This case was one of the great travesties of justice of our time. Commentators in the US have condemned this trial in the strongest terms. Italian law prohibits publication of the trial record to the Internet meaning that the important public debate on this issue has been defined by second hand information.


I am a citizen with a grass roots interest in the case.

Posted by: PhanuelB | May 18, 2010 9:01:06 PM

Let's documents what commentators in the US are saying:

Senator Maria Cantwell (Dem. Washington)
“The prosecution did not present enough evidence for an impartial jury to conclude beyond a reasonable doubt that Ms. Knox was guilty.”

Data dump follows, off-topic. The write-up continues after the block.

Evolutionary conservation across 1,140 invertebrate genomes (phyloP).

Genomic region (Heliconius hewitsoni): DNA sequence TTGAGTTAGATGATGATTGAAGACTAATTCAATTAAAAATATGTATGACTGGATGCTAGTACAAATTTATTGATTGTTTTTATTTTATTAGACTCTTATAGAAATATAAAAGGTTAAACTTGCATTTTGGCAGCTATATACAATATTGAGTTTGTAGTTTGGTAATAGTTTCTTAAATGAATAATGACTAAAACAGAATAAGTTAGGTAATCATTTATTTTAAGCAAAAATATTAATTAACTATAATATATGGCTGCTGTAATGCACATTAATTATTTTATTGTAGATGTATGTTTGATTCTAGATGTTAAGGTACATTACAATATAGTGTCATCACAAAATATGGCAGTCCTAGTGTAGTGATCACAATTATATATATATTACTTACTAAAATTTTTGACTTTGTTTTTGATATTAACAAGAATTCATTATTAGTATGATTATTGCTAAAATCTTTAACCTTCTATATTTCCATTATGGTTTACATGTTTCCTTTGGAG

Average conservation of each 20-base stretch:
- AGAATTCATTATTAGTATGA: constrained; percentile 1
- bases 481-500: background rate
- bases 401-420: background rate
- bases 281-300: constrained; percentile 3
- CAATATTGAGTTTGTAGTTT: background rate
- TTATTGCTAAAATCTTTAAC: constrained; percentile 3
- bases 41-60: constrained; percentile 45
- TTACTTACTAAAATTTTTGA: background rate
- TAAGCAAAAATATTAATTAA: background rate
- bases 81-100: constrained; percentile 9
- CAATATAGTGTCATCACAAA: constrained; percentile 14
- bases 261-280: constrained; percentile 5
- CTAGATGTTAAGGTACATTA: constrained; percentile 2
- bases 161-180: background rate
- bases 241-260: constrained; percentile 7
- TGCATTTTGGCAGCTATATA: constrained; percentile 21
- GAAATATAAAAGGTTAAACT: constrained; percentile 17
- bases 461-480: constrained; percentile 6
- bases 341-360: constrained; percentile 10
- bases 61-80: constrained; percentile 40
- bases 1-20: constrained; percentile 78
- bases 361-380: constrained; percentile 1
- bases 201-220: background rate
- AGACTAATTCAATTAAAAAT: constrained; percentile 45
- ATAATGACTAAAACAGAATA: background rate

George Fletcher (Columbia University Law School Professor)
“I think this is a scandal of the highest order”

John Q. Kelly (Attorney in OJ Civil Case. Larry King Live 9-Oct-09)
“It's probably the most egregious, international railroading of two innocent young people that I have ever seen. This is actually a public lynching based on rank speculation, and vindictiveness.”

Steve Moore (Retired FBI Agent – 25 years)
“One reason that they were falsely convicted was that every rule of good investigation was violated.”

Peter Van Sant (CBS News Correspondent)
“She’s an innocent woman. And I would stake my reputation as a journalist [on that] and I have been in this business for a quarter century.”

Judy Bachrach (Vanity Fair Editor,Guest on CNN)
"I have always thought that Amanda was going to go to a Kangaroo court and unfortunately I’ve been proven correct."

Doug Preston (Best Selling Author, Appeared on CNN and CBS)
“This is a case based on lies, superstition, and crazy conspiracy theories and that’s it.”